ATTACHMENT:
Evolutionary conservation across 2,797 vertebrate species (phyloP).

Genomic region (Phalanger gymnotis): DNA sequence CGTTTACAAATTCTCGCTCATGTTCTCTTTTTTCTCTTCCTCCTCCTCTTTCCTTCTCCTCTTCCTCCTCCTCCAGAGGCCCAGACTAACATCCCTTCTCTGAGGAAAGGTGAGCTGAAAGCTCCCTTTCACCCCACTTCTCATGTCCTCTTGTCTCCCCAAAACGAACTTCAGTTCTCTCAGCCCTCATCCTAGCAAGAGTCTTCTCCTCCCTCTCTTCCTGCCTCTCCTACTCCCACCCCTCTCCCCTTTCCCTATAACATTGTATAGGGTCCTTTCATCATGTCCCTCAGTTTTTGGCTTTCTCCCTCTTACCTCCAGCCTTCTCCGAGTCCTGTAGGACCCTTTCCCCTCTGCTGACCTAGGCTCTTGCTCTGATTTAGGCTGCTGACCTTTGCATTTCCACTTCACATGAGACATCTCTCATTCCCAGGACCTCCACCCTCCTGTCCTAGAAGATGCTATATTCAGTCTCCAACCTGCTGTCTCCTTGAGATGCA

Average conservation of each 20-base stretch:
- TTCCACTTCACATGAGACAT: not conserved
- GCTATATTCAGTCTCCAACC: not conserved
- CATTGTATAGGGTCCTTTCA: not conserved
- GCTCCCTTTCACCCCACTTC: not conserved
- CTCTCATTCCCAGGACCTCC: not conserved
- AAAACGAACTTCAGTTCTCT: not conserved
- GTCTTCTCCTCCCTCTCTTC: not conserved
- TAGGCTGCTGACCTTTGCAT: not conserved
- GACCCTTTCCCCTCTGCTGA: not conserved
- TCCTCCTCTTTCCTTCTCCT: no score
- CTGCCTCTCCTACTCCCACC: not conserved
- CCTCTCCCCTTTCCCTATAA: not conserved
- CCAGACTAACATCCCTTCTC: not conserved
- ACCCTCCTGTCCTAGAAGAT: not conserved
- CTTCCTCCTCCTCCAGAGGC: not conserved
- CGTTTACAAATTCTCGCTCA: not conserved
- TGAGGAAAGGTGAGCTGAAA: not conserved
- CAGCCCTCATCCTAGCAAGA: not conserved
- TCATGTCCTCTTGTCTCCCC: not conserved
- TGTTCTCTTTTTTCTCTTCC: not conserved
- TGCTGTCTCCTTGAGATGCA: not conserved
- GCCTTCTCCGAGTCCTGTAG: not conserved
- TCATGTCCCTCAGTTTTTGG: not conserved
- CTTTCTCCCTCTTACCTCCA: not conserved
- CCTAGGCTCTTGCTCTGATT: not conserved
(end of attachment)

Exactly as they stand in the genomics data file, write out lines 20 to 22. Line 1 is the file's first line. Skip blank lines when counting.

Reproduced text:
- TGAGGAAAGGTGAGCTGAAA: not conserved
- CAGCCCTCATCCTAGCAAGA: not conserved
- TCATGTCCTCTTGTCTCCCC: not conserved